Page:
Listen to Audio
- 2 lbs smoked ham hocks (shank or other smoked meat, like turkey legs)
- pork meat, such as ham (or pork chops)
- 10 cups water
- 1 large can or 2.5 cups of homemade hominy
- 2 cans or 1.5 cups dry beans white beans
- 5 cups chicken stock
- 1 medium onion
- salt and pepper to taste
- 1.5 tablespoons olive oil
- Cook ham hocks, shank or both in water for a number of hours to get a smoky, salty broth.
- Take out the meat, strain brown for impurities and cut up the meat. I also add the extra pork, like cooked diced pork chops into the broth. They can be cooked in the broth, too.
- Double this broth with low sodium chicken broth.
- Cook the beans in a pressure cooker and add the pork broth (I love pressure cookers). Otherwise, you can use canned white beans.
- Sauté a whole, chopped white onion in a pan and return it to the broth with meat and beans.
- Add the hominy. We use our own and that makes this special. Otherwise, you can use canned hominy. Add salt and black pepper to taste.
- Note: Hominy is made by cooking dry field type corn in a lye or basic solution. We generally do this using hardwood ash for lye and an outdoor fire. It can also be done on the stove top using cal, also known as pickling lime.
- Additional notes: I also like to add winter squash that I have dehydrated earlier in the fall. Then, you have all three sisters in this rich bone broth.
Corn has been growing for thousands of years across North America, and tribes have been making corn soup for generations. Each tribe has their own method and strain of corn for cooking this traditional dish.
Sarah Gordon Altiman, or Niigaanosekwe in Ojibwe, is a member of the Red Cliff Band of Lake Superior Chippewa. She also has ties to the Fond du Lac Band in Minnesota, and she’s making a Potawatomi-style corn soup handed down from her husband Vern’s family.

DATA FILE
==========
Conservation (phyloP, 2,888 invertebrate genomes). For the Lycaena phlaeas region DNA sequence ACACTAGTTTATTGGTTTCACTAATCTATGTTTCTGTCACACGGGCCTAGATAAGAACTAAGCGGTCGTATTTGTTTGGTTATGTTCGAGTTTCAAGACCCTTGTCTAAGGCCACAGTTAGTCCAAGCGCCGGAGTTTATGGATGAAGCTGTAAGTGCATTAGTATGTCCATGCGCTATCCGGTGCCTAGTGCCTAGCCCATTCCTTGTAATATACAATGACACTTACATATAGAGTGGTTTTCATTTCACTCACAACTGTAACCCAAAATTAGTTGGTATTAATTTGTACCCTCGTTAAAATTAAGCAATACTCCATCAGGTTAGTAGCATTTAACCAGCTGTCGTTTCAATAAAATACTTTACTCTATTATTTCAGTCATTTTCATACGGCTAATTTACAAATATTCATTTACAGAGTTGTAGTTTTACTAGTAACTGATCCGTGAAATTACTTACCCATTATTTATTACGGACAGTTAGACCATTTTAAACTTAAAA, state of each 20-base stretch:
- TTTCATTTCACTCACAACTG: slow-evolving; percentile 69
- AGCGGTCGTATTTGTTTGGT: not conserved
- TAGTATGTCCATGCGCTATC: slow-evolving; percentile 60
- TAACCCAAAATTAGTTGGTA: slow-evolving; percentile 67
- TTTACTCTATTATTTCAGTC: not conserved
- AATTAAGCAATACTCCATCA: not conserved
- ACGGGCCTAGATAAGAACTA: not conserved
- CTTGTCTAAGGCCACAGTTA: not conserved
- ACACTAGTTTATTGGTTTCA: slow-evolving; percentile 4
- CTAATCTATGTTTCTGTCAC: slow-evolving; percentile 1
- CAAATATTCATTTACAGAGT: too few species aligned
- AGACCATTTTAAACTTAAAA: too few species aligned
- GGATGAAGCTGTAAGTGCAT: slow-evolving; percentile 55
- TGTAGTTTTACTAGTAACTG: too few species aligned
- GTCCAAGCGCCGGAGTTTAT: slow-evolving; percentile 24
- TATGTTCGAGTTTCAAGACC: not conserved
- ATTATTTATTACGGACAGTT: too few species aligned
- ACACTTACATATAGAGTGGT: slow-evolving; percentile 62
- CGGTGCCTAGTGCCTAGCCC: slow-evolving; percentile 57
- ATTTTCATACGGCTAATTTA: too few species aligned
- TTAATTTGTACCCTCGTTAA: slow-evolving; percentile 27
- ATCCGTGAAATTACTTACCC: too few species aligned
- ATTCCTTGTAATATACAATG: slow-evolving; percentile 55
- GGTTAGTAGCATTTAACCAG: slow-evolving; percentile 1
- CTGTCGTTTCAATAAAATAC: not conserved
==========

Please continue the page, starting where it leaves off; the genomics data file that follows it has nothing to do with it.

“What I’m going to do is just take some of the meat off of the pork neck bones and put it back into the stock,” she explained.
The recipe is made with smoked meat and a white corn variety that comes from
Walpole Island First Nation, which is home to a community of Potawatomi, Ojibwe and Ottawa in Canada. She cuts up the meat and pulls out a bag of white dent corn that’s been made into hominy through nixtamalization. It’s a process where kernels are cooked and steeped in an alkaline solution like calcium hydroxide or lye.
She said the corn is processed using hardwood ashes that contain a lye-like substance to help remove the outer hull.
“You can grind it, and that’s what you make masa for like tortillas and things like that out of,” she said. “And when you do that, it actually makes it nutrient rich and available for you. But if you just eat corn that’s ground, you cannot get the nutrients out of it until it’s nixtamalized.”
Long ago, she said people would heat stones that had lime in them and add those to water, creating the right conditions to remove the corn’s outer hull. She said that process was carried north from Mexico to tribes in the Midwest through trade routes.